Counsel unquestionably had, and was granted, the right to test Burns's ability to perceive and remember by inquiring whether Burns had been using drugs near the time of the crime. See Commonwealth v. Barber, 261 Mass. 281, 290 (1927). Counsel had no right, however, to inquire further to establish a pattern of drug addiction or treatment without also showing how that specific information would affect Burns's credibility. Commonwealth v. LaCorte, 373 Mass. 700, 706 (1977). Commonwealth v. Caine, 366 Mass. 366, 369-370 (1974). Commonwealth v. McLaughlin, 352 Mass. 218, 231, cert. denied, 389 U.S. 916 (1967). People v. Ortega, 2 Cal. App. 3d 884, 902 (1969). State v. Belote, 213 Kan. 291, 296 (1973). State v. Cedre, 314 A.2d 790, 798-799 (Me. 1974). But see People v. Freeland, 36 N.Y.2d 518, 525 (1975) (evidence of heroin addiction admissible to impeach crucial identification by stranger). See generally Annot., 65 A.L.R.3d 705 (1975). The judge therefore properly excluded the questions.

With respect to the excluded question about where Burns obtained the bad checks, counsel argues that he sought to establish a connection between Burns and the victim and a motive for Burns to commit the crime. The colloquy between counsel and the judge clearly shows, however, that the judge excluded only the specific question about "where" the checks came from while preserving counsel's right to explore Burns's motive. Counsel could easily have asked whether Burns and Fregeau were

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involved together in the check scheme, but he apparently chose not to. In these circumstances, there was no abuse of the judge's discretion to limit cross-examination on collateral matters. See, e.g., Commonwealth v. Underwood, 358 Mass. 506, 513 (1970).

2. Alleged suppression of exculpatory evidence. During cross-examination of Lyon, defense counsel learned for the first time that Lyon had no independent memory of the date on which the defendant and his companions had visited Lyon's home in Pelham, New Hampshire. The judge struck Lyon's testimony about the date and instructed the jury that the remainder of his testimony had no probative value. The defendant argues here, as he did below, that the prosecution had previously been aware of Lyon's lack of memory about the date, had withheld that information despite a general request to produce exculpatory evidence, and had thereby denied the defendant a fair trial in contravention of Brady v. Maryland, 373 U.S. 83, 87 (1963). For reasons we feel obligated to explain at length, we disagree.

As originally articulated by the Supreme Court, the Brady rule is that "suppression by the prosecution of evidence favorable to an accused upon request violates due process where the evidence is material either to guilt or to punishment, irrespective of the good faith or bad faith of the prosecution." Id. Accord, Moore v. Illinois, 408 U.S. 786, 794 (1972). To establish a Brady violation, a defendant must show that evidence actually existed (Commonwealth v. Adams, 374 Mass. 722, 732 [1978]) tending to exculpate him (Commonwealth v. Pisa, 372 Mass. 590, 595-596, cert. denied, 434 U.S. 869 [1977]) and that the prosecution failed to disclose it on proper request (Commonwealth v. Gilday, 367 Mass. 474, 487 [1975]). The defendant has not made the required showing on this record.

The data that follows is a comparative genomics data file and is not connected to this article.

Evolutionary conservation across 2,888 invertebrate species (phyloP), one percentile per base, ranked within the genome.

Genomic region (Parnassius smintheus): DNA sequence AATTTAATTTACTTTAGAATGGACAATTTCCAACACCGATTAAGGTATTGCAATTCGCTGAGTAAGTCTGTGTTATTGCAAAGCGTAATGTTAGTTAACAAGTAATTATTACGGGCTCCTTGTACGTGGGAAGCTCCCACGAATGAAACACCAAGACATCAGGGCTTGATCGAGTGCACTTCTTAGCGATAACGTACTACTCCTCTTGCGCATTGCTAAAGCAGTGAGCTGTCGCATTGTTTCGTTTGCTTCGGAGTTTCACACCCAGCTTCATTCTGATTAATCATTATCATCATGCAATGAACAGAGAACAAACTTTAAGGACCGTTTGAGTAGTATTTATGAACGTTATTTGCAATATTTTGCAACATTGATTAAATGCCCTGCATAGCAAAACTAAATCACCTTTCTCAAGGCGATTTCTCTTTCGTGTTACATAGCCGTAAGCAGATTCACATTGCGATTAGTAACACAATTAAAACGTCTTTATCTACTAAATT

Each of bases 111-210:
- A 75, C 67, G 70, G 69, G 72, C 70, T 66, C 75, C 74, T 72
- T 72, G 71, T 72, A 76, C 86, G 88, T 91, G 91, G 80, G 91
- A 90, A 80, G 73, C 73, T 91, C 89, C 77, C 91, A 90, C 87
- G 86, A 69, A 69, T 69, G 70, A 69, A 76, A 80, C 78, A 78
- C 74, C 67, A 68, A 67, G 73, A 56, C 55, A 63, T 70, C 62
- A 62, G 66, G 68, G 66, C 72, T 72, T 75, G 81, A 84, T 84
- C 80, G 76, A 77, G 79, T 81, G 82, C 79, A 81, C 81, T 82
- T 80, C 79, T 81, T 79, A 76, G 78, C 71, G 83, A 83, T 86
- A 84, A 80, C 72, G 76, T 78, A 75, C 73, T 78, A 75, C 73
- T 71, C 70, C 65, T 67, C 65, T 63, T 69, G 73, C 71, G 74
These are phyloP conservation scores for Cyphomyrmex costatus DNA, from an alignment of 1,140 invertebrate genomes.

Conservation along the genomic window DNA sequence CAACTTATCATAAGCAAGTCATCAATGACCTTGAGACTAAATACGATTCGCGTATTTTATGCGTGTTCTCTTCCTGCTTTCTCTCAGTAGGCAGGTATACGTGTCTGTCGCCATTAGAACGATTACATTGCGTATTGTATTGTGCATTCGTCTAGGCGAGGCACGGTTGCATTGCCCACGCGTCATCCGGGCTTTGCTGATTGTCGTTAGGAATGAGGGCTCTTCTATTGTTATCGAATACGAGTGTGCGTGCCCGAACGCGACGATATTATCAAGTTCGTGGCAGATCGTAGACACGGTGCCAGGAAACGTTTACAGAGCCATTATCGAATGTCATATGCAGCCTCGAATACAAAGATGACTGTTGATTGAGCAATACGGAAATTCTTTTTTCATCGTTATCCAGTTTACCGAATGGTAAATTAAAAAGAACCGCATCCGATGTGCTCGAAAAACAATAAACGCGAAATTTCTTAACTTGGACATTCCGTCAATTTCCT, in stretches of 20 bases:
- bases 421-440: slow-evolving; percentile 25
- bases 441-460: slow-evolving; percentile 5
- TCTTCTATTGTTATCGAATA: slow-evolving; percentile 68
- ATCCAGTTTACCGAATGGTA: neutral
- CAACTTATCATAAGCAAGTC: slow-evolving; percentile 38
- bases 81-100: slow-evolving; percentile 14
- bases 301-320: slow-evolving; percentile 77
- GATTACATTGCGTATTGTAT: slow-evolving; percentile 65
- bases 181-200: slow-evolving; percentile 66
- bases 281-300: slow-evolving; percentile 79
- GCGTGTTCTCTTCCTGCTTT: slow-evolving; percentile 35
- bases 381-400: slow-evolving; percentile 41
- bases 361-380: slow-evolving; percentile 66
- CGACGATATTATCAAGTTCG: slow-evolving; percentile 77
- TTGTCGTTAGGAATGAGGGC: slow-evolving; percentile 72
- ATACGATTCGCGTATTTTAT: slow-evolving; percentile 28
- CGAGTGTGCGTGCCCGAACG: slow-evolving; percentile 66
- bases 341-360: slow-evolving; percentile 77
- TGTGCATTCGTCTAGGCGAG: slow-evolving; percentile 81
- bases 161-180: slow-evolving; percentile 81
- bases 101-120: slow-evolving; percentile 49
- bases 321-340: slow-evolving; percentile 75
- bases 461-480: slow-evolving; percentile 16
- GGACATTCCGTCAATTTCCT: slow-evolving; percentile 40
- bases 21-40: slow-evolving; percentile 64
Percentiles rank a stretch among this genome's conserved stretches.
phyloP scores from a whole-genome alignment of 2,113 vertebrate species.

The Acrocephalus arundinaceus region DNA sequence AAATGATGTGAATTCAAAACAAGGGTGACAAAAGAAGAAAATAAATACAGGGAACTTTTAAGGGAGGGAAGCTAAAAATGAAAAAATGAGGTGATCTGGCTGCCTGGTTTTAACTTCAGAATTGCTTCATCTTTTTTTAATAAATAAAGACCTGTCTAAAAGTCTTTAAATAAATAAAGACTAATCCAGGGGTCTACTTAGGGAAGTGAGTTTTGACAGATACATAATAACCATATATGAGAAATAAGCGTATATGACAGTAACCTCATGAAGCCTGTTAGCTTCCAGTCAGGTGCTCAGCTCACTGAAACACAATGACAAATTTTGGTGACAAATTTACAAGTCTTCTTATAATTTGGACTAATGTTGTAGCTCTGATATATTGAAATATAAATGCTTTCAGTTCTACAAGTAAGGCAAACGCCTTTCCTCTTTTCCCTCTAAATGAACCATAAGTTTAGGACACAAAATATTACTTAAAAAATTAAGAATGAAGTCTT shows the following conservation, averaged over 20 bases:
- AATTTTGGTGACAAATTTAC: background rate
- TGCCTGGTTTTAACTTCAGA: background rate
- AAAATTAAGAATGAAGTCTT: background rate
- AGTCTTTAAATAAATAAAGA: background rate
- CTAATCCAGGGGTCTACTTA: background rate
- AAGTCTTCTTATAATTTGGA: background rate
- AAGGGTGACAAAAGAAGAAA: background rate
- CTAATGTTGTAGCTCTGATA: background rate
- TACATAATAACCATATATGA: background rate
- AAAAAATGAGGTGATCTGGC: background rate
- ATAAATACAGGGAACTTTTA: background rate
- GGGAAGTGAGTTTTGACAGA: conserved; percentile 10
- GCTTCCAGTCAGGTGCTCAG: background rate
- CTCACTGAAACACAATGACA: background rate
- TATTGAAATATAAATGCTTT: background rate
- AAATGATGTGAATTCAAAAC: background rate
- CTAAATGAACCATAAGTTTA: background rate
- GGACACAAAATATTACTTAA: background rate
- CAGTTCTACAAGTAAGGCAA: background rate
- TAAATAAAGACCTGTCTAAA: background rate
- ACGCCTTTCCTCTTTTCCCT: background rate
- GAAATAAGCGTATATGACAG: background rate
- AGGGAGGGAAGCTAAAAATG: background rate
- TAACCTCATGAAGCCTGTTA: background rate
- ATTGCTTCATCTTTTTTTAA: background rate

With respect to existence, counsel learned that Lyon had been interrogated by the prosecutor and police detectives during April of 1974, that someone made written

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notes of the questioning, and that Lyon did not then remember the date of the visit to his home. We may assume without deciding that these notes were an appropriate subject for a Brady production request. Cf. Commonwealth v. Lewinski, 367 Mass. 889, 902 (1975) (defining "written statements" for purpose of State-law-based discovery motion). Lyon never indicated, however, that he made his lack of memory known to the police or that, if he did, the police recorded the fact. Brady imposes no obligation on the prosecutor to give discovery of every aspect of his case. Weatherford v. Bursey, 429 U.S. 545, 559-561 (1977). Thus, unless the police notes actually recorded Lyon's lack of memory, there was no exculpatory information for the prosecutor to provide.

Even assuming that some evidence existed that might have been disclosed, that evidence was not sufficiently material to the defendant's innocence to fall within the Brady rule. The defendant made no specific request for disclosure of Lyon's statements or for information bearing on the date of the visit to Lyon's home. In this circumstance, Brady would be implicated only if, considering the record as a whole, the evidence withheld would create "a reasonable doubt that did not otherwise exist." United States v. Agurs, 427 U.S. 97, 112 (1976). Lyon's testimony served only to corroborate the testimony of Burns and Weisenborn on an issue quite tangential to whether the defendant fired the fatal shot--namely, whether the defendant fled the scene. This case is, therefore, a far cry from Commonwealth v. Ellison, ante 1, 18-20 (1978), where the evidence withheld directly concerned the defendant's participation in the crimes. Moreover, the jury were told both by Lyon (when he was later recalled by the Commonwealth) and by Lyon's housekeeper that the defendant visited the house only once, and then in company with Emory, Burns and Weisenborn. Thus, Lyon's lack of memory about the date could not have significantly diminished the value of his testimony to the Commonwealth's case. In particular, the fact of poor memory